The 3-D is a hoot, particularly the rather extreme ploy of removing Randolph’s head from his elongated torso (which Price then carries around in a Gladstone bag).

But the wow factor doesn’t stop there; Twilight Time has enormously sweetened the pot by including the two 3-D Three Stooges shorts, SPOOKS and PARDON MY BACKFIRE, as supplements.  I’d normally recommend the Stooges’ two-reelers as a perfect lead-in for MAGICIAN, but hesitate only because the Moe, Larry and Shemp violence far surpasses anything Price can come up with (a garage hot wire going up through Larry’s nose till it comes out his ear; Benny Rubin getting blow-torched in the ass, as he screams, “Help, help, I’m losing my mind!”).  But guys in gorilla suits NEVER get stale, nor 3-D mad doctors spritzing hypodermics at the audience.  So, throw all caution to the wind and program the above at your own discretion.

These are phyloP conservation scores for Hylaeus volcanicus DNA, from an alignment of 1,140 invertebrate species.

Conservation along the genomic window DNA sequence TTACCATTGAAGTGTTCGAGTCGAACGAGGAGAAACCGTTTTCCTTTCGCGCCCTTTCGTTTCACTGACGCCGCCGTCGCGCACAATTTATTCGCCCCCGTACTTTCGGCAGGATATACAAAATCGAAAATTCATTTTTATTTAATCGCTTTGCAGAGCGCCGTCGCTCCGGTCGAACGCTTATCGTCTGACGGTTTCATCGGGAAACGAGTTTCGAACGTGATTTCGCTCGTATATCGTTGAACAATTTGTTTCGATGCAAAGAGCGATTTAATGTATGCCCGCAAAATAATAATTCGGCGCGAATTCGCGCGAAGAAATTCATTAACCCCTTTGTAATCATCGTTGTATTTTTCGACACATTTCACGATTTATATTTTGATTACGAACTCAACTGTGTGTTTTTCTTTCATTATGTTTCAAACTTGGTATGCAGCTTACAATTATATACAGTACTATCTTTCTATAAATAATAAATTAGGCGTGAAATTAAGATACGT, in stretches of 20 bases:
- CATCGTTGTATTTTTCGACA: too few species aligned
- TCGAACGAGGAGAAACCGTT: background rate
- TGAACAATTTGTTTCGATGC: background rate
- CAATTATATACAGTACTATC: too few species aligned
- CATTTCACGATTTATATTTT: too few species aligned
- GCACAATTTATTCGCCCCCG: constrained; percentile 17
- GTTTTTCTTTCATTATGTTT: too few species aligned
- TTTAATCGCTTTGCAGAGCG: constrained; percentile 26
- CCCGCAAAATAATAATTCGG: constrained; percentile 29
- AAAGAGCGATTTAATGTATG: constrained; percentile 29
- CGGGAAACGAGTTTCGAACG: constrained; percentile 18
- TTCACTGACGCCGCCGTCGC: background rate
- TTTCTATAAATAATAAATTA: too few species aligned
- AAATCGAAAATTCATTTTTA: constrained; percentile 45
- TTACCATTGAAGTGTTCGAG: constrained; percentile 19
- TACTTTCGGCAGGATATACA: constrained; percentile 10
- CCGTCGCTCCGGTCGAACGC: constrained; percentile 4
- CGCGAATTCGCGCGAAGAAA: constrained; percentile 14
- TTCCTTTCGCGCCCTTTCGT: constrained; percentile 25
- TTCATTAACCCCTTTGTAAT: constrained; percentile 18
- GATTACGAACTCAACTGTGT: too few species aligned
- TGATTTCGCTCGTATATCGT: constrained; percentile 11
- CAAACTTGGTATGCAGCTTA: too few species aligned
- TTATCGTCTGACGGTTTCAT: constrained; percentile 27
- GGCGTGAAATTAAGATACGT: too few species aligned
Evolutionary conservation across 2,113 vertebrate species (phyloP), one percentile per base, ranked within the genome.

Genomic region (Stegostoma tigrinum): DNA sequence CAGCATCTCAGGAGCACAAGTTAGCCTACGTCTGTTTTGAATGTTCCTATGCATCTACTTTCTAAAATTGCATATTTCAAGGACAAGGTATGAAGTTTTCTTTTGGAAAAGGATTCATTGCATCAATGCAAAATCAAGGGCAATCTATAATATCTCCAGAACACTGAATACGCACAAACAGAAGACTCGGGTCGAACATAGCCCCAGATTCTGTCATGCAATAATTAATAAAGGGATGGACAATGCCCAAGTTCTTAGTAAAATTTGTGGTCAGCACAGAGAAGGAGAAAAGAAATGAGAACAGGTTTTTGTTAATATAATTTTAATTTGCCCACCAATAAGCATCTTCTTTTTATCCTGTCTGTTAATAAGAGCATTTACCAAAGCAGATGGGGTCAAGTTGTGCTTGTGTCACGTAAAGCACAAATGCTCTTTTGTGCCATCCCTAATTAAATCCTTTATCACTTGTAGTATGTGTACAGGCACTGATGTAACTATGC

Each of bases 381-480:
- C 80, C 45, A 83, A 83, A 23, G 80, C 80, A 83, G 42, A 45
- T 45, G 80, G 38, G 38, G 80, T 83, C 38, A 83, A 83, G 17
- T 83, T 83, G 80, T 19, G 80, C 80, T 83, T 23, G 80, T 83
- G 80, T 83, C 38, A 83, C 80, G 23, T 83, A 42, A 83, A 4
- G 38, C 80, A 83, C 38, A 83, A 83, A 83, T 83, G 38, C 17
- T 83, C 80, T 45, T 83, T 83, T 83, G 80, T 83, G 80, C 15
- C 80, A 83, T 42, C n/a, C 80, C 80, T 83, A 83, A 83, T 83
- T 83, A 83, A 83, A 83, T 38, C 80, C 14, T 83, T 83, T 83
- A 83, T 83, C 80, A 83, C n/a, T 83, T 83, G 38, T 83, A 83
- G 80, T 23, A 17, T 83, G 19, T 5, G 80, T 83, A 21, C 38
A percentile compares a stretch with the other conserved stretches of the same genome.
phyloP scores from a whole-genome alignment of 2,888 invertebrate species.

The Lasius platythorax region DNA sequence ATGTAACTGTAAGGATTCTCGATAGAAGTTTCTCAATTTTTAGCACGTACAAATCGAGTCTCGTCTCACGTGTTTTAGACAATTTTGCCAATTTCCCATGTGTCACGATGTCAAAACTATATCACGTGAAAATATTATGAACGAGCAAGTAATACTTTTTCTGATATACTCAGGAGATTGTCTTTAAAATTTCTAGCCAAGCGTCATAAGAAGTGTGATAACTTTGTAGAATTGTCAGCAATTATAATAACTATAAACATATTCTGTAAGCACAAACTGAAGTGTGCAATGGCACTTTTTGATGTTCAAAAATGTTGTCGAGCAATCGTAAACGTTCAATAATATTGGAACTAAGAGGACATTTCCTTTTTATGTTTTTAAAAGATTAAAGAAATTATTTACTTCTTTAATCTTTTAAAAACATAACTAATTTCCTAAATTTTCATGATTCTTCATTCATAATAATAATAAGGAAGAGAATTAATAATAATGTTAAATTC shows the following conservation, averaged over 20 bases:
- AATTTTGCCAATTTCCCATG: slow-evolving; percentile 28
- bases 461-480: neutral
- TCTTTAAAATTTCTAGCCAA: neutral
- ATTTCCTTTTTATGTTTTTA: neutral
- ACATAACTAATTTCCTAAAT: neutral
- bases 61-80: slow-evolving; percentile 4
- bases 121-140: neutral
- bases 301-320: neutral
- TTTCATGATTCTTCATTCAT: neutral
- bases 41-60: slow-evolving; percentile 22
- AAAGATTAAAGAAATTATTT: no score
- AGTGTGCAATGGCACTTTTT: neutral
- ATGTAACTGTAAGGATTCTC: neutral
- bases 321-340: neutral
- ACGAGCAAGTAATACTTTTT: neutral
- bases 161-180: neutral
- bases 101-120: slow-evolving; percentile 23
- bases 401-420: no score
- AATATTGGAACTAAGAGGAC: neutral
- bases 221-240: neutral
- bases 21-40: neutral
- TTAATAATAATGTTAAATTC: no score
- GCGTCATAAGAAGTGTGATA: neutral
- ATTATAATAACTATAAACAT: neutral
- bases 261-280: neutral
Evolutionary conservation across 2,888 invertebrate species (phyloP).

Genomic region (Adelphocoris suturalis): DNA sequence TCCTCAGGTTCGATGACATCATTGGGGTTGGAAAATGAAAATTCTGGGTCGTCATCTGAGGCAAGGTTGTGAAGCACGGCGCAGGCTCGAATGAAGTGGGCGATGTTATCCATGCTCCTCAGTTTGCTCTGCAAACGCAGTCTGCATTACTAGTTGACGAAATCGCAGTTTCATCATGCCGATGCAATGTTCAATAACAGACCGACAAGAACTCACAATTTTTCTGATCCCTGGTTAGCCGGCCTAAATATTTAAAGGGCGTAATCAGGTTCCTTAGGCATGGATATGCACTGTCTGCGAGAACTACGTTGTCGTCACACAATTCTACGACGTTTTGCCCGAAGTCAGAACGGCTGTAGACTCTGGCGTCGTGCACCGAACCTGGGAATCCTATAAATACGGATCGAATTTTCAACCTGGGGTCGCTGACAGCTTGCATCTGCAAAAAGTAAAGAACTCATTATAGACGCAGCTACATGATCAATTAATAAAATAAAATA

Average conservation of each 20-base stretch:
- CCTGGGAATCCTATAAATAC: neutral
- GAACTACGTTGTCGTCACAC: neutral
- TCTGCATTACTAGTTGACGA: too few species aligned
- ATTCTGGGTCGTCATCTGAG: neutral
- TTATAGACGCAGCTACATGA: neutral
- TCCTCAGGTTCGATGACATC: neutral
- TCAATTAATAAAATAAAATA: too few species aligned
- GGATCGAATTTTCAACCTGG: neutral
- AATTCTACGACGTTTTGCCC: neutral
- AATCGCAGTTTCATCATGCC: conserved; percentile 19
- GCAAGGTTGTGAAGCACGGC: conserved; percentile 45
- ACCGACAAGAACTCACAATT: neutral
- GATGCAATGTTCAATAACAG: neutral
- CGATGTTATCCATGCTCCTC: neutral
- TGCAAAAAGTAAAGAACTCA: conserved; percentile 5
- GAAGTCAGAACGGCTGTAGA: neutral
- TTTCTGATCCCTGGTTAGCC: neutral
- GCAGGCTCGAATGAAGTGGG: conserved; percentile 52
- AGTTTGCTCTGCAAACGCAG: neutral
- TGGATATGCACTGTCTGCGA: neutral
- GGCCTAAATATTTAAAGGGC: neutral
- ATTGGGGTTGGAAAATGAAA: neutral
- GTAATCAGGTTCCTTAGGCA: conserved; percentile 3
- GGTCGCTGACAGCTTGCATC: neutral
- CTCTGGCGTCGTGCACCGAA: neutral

Should mention though, like all Twilight Time titles, these 3-Delights are limited editions, and I’ve been told that MAD MAGICIAN is perilously close to being sold-out.  So order today!

MISS SADIE THOMPSON. Color. Widescreen [1.85:1; 1080p High Definition]; 1.0 DTS-HD MA. Twilight Time/Columbia Pictures Industries.  CAT #: TWILIGHT226-BR.  SRP: $29.95.

INFERNO.  Color. Full frame [1.33:1; 1080p High Definition]; 1.0 DTS-HD MA. Twilight Time/20th Century-Fox Home Entertainment.  CAT #:  TWILIGHT275-BR.  SRP: $29.95

THE MAD MAGICIAN.  Black and white.  Widescreen [1.85:1; 1080p High Definition]; 1.0 DTS-HD MA.  Twilight Time/Columbia Pictures Industries.  CAT#:  TWILIGHT259-BR.  SRP:  $29.95.